Child-poverty report reveals bleakness of young lives

The Child Poverty Monitor Report 2015 makes for very bleak reading, Labour’s MP for Manukau East Jenny Salesa says.

“It illustrates the reality in South Auckland, where entrenched hardship is severely affecting many children’s health, education and future prospects.

“The hike in the number of Kiwi kids living in poverty is a disgrace – 305,000 children, up 45,000 since last year.

“Poverty rates for Pacific and Māori children are consistently higher than for Europeans. Around a third of Māori children and 28 per cent of Pacific children live in poor households, compared to an average of 16 per cent of European children.

“Nearly 148,000 children are going without the basic things they need in life.

“And three out of five children living in poverty are living in “persistent poverty” – that is, they will live that way for many years, if not their whole lives,

“Far too many continue to live in cold, damp, mouldy homes, which trigger respiratory or infectious diseases. Their parents sometimes cannot afford to pay for medicines. This has led to significant increases in the number of children hospitalised with poverty-related health issues – now around 40,000 children per year, Deborah Morris-Travis reported early in 2015.

“I agree with Duncan Garner’s recent comments that the sheer cost of housing is a major driver of child poverty.

“Poor health and education outcomes are made worse by overcrowding, which is endemic in areas like Ōtara and Ōtahuhu because of spiralling rents in Auckland’s crisis-ridden housing market.

“About 16 per cent of children live in overcrowded conditions. Māori, Pacific and Asian children – the majority demographic of my electorate – are reported to be significantly more likely than European children to live in a crowded house. Almost half of Pacific children live in crowded homes.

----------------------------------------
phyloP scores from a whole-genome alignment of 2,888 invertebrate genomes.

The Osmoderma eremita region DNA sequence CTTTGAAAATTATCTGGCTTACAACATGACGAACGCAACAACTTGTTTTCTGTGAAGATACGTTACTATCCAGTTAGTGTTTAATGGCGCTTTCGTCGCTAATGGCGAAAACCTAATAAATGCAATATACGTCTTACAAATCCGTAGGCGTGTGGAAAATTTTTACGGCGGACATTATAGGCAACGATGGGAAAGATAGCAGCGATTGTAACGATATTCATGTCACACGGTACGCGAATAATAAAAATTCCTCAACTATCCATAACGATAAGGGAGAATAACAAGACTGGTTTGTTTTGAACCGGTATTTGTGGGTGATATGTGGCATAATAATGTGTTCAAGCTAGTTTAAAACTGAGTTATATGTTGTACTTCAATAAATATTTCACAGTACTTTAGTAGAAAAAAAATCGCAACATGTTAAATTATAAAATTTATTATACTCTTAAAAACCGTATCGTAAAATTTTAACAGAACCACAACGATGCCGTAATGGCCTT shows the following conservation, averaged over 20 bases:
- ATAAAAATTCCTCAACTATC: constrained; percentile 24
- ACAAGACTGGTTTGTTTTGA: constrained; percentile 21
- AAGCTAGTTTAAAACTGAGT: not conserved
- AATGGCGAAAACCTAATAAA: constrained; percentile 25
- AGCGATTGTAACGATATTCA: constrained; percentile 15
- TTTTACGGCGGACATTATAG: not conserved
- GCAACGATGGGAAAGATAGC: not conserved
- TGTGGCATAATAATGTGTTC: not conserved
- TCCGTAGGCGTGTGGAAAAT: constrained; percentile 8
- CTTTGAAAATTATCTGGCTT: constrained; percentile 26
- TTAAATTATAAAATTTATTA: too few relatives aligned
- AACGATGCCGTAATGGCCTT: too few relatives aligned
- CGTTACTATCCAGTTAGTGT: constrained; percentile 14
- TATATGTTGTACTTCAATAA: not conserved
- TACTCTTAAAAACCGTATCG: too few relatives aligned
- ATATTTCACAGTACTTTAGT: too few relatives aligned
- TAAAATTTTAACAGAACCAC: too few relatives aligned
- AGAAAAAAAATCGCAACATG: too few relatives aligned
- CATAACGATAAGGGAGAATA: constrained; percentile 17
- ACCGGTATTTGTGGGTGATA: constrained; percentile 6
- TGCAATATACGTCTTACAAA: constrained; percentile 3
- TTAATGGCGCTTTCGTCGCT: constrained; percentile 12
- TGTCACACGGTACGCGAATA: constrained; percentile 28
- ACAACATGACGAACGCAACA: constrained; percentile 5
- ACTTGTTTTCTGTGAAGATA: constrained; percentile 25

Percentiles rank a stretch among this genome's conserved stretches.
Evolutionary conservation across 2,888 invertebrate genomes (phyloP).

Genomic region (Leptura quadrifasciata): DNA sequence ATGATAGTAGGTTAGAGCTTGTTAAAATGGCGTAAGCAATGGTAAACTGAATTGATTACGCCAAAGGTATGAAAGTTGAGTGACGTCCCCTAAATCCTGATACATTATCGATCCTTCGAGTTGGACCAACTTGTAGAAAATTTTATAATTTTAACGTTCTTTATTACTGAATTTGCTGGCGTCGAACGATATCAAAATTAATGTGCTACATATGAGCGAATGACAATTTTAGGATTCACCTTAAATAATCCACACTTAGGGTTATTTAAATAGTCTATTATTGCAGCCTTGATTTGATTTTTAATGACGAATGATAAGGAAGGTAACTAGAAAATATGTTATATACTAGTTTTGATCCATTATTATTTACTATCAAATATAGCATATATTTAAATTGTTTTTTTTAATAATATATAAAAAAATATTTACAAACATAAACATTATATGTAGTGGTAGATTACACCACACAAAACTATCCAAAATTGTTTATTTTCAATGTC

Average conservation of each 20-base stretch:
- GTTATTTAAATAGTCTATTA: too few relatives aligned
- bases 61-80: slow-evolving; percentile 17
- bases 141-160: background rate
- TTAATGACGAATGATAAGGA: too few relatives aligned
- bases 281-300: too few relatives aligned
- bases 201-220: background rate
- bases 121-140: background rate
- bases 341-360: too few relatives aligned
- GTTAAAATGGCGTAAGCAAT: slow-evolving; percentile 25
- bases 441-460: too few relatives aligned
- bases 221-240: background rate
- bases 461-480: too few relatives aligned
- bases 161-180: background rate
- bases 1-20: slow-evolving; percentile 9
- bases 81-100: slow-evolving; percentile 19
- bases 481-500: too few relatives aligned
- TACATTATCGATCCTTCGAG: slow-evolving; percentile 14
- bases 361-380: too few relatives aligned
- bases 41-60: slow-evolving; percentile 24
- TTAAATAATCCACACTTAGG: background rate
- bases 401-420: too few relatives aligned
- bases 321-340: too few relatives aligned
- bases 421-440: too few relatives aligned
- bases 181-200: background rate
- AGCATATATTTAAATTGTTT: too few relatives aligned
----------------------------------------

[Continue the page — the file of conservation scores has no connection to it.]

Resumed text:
“We are now seeing homeless children. The recent CAB report on emergency accommodation need highlighted the lack of options for those pushed out of rented homes with nowhere to go. Too many young children are living in cars without access to basic hygiene requirements let alone a bed.

“The Government’s scattergun approach is not making progress bringing down New Zealand’s OECD-leading rates of child poverty.

“It must take child poverty seriously before it gets any further out of hand, ruining the lives of hundreds of thousands of children and damaging this country’s future.

“Lifting low incomes is very much part of the solution as is a commitment to regular measurement and concerted action on the results.

“It is heartening to see the Children’s Commissioner’s #itsnotchoice campaign attracting great public support and I hope this can be leveraged to dismantle the causes of child poverty.

“The future of our children and our country is of the utmost seriousness to Labour. As Labour Party children spokeswoman Jacinda Adern has said, we will take on the production of the Child Poverty Monitor every year and would publish the results at every budget,” Jenny Salesa says.

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